How did an organization that was supposed to guarantee the independence of studies in Cuba end up becoming a body at the service of Castroist repression?
Originally emerging during the process that saw the emergence and strengthening of Cuban civil society in the 1920s, the Federation of University Students (FEU) marks its centennial reduced to a component of the totalitarian system overseen by the Communist Party of Cuba (PCC).
Aware of the need for change, determined to participate in shaping the destiny of the Cuban nation, and imbued with the spirit of reform that took place in 1918 at the University of Cordoba (Argentina), and the aspiration enunciated by its rector Carlos de la Torre in 1921 (that the University should be administrated with absolute independence, except with regards to its funds) on December 20, 1922 a group of Cuban students founded an independent civic association: the FEU.
In 1962, in the process of dismantling the civil society that had been developed under the Republic (after limits on freedom of expression were articulated in Fidel Castro's speech that came to be known as his "Words to the Intellectuals") university autonomy was eliminated and the FEU was subordinated to the established power.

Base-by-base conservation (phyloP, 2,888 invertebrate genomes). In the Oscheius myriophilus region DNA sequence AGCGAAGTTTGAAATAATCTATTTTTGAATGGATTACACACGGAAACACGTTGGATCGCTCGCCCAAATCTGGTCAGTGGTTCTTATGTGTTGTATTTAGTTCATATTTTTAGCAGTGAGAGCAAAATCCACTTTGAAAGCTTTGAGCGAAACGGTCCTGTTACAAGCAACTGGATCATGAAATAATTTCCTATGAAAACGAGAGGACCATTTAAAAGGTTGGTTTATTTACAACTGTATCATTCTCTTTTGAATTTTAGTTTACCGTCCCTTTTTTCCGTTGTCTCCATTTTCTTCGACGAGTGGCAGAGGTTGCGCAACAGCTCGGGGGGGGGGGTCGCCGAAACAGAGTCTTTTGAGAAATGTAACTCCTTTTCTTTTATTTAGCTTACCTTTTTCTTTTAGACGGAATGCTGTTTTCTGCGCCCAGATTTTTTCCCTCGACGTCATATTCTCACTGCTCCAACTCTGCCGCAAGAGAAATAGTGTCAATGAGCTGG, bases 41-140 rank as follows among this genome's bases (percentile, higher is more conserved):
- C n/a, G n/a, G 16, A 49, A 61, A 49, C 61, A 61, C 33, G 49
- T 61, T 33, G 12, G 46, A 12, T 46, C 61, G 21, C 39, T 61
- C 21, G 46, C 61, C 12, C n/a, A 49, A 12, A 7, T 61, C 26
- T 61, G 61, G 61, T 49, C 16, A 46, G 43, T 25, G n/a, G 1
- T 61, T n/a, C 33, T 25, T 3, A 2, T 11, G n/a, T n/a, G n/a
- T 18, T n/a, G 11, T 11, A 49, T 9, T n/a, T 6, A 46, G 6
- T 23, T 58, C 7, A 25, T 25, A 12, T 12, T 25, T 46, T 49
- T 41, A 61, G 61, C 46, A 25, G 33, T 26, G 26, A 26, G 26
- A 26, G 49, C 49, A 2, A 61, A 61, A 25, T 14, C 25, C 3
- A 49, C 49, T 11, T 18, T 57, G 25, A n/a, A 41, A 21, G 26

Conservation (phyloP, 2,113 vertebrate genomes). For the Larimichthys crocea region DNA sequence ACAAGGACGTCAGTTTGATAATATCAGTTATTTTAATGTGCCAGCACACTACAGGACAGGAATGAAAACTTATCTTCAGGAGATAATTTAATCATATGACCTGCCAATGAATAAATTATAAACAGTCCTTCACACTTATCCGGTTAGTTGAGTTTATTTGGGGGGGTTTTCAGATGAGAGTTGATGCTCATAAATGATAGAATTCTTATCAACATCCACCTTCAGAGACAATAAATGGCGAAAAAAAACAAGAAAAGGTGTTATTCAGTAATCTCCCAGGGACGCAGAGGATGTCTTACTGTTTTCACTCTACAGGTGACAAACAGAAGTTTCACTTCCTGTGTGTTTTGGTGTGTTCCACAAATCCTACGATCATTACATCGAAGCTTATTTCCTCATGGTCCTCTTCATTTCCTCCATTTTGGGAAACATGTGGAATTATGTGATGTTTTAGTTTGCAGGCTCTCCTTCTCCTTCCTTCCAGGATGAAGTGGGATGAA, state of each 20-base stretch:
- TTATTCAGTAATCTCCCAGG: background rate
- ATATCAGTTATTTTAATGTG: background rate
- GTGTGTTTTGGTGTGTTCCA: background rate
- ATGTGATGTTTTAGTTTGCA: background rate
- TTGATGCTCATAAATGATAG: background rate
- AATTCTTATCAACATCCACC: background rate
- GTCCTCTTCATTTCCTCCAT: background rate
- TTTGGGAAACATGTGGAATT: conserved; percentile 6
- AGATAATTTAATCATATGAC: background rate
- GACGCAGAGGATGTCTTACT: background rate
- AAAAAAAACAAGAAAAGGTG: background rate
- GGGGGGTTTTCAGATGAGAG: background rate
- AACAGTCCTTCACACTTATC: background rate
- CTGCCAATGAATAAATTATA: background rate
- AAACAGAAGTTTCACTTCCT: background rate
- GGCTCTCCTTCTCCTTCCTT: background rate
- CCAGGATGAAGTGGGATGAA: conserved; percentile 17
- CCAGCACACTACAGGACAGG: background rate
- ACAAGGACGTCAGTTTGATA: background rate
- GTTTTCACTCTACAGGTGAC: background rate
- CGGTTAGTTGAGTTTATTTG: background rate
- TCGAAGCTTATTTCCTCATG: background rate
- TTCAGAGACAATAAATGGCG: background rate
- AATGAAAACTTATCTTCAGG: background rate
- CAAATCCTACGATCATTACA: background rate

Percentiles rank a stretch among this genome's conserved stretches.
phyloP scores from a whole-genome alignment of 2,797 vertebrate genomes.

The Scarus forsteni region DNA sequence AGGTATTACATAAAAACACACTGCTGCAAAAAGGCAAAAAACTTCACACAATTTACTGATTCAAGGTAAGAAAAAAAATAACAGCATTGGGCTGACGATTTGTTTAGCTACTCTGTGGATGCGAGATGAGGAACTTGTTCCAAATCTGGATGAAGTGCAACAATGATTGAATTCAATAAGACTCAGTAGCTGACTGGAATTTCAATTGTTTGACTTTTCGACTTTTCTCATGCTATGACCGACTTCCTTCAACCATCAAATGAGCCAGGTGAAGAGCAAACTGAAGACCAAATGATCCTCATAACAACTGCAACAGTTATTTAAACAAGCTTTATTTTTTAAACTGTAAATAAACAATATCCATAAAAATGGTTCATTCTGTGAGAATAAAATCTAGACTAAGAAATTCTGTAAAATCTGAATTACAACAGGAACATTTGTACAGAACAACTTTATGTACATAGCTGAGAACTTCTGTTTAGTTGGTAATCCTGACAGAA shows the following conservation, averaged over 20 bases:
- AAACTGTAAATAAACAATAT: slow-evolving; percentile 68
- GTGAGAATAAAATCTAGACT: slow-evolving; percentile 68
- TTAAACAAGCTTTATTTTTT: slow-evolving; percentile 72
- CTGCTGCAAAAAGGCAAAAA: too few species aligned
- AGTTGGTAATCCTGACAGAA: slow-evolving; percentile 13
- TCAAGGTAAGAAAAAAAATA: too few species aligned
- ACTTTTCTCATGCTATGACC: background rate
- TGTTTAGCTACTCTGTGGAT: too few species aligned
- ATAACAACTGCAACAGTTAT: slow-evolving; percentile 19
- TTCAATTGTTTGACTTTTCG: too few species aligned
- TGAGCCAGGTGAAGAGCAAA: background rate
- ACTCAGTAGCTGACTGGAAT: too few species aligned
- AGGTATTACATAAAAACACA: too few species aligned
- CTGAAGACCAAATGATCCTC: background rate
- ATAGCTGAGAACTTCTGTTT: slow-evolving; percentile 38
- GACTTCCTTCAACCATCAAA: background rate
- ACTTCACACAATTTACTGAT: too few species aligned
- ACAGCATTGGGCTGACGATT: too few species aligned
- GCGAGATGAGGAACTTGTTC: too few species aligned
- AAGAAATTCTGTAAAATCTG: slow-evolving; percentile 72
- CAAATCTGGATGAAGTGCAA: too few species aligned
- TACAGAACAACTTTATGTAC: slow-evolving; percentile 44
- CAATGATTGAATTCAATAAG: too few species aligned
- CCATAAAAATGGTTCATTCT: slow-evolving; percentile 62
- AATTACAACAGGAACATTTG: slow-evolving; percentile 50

Up to that point there had been a gradual process favoring autonomy and democratization, which might be briefly summarized by citing the following moments: in 1842 the colonial authorities granted the Royal and Literary University of Havana the right to elect its leaders; in 1885, it was established that any university professor could hold the position of rector; as of 1898, the positions of rector, vice-rector and dean of the faculty were elected by the latter; and in 1910, in its bylaws the University of Havana was defined as a higher educational organization having autonomy in everything related to its internal regime, governed by a rector, a University Council, and a general faculty.
The FEU, since its foundation, concentrated on furthering this process. In October 1923 the First National Congress of Students demanded legal personality and autonomy for the University of Havana in economic and teaching matters. The Government of the Hundred Days, headed by Ramón Grau San Martín, put university autonomy into effect in September 1933. In 1935 the Government of Carlos Mendieta voided this, but in 1937 President Federico Laredo Bru declared the University of Havana a "corporation of public interest with broad autonomy," and Article 53 of the 1940 Constitution stated that: "The University of Havana is autonomous and will be governed in accordance with its bylaws and the law, to which they must conform."